Lighting situation

Discussion in 'Beyond the Basics' started by msf, Mar 25, 2009.

  1. msf

    msf TPF Noob!

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    Last summer, I did a portrait outside under some tree's. The light from the tree's filtered down. I did my best to avoid having those light spots hit hte subject, especially on the face, but there wasnt much I could do with that. The resulting picture did get some hot spots that was outside of the raw's file to fix.

    So im asking how do you help prevent this.

    One idea is to get a large object to block that light, but to get something large enough could be difficult, and really hard to use when its just myself.

    Another idea is to incrase the flash power, but this could result in a dark background since a flash light looses strength every time the distance is doubled, plus could result in some shadows from the people.

    I was just wondering if there was a secret photographer trick or device to get around this. Or wait for a cloudy patch or try a different location if its completly cloudless?
     
  2. Big Mike

    Big Mike I am Big, I am Mike Staff Member Supporting Member

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    #1. find better light/or a spot in that light that won't put highlights on your subject. If that is your only choice, then move them around until the highlights are the least distracting.

    #2. Proper exposure & lighting. You mentioned using flash, but you can also use reflectors to add light, to even out the light hitting your subject.

    #3. Use a diffusion material. Those 5-in-1 reflectors have a diffusion screen. With one of these, you could even move your subject out into direct sun...and use the screen to soften the light hitting them. This may require a stand or an assistant...but this is some of the best outdoor lighting you can get.
     
  3. Alpha

    Alpha Troll Extraordinaire

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    Fill flash.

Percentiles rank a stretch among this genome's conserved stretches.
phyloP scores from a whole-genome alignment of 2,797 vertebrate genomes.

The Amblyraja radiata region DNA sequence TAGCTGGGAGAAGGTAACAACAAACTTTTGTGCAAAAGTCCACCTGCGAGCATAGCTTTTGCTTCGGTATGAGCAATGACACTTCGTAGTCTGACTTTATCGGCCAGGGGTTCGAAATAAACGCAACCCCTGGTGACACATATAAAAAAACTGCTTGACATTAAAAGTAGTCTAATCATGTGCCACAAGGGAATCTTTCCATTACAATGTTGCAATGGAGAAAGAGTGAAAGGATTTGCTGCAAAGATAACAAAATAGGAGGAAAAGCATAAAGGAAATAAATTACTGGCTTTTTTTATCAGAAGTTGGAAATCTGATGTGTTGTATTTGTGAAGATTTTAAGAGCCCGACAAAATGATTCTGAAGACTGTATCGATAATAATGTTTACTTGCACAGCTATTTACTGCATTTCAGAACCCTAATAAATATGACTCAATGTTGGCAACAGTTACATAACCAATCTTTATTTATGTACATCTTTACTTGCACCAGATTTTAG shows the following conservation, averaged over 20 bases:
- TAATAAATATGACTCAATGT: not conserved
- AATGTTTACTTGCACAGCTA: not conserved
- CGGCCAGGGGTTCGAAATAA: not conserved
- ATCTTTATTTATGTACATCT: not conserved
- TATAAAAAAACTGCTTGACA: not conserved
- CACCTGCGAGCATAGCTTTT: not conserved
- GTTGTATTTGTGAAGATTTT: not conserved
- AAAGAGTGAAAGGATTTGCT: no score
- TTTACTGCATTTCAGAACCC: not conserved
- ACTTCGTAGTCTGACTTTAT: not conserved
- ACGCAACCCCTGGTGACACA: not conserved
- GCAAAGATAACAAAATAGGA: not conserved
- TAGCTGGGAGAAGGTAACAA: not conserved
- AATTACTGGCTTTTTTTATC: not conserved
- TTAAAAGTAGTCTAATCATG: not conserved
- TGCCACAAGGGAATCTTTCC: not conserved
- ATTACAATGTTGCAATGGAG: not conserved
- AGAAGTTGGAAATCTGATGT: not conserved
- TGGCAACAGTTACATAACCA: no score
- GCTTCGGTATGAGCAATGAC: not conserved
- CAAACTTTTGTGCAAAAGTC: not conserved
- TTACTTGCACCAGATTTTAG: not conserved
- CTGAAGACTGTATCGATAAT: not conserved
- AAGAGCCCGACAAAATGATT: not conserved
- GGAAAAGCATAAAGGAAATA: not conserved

4. Flash Harry

    Flash Harry TPF Noob!

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    Fill flash is for shadows and hilights too, overexposure would black out the background but fill balanced with the ambient/hotspots would correct the shot as what your getting is a correct exposure for shadow areas on a really bright day.

    Assistants, yes if I'm shooting for playboy or vogue, no if I'm doing another poxy wedding. H
     
  5. tsaraleksi

    tsaraleksi TPF Noob!

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    An assistant can just be the person you're photographing's friend.
     
  6. JerryPH

    JerryPH No longer a newbie, moving up!

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    Fill flash is always good if you are under a tree in an area with diffused light. A nice strong 1000 W/s or stronger strobe to overpower the sun plus a small (numerically high) aperture if you want good results in bright sunlight without being in an area with diffused light.

    DIY diffusion panels are great for this and relatively inexpensive. The most expensive part of that is the ripstop material. Basically, you can make them in any size you want.

    The lazy/easiest way is to find an area with diffused light or wait till later in the day when the conditions are more favorable.
     
  7. Flash Harry

    Flash Harry TPF Noob!

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    So then you have to direct yet another person, I prefer to get on with the job and bang it out rather than waste time involving others. H
     
  8. JerryPH

    JerryPH No longer a newbie, moving up!

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    I love my voice operated light stands and reflector stands! :lol:
     
  9. tsaraleksi

    tsaraleksi TPF Noob!

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    By the time your only goal is to "bang out" the job maybe you are in the wrong field.
     
  10. Flash Harry

    Flash Harry TPF Noob!

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    Maybe you are, I get on with a job, I'm efficient and know how/what to use and do, by the time you fanny around the client is bored senseless, do the job, entertain and get out of there. H
     

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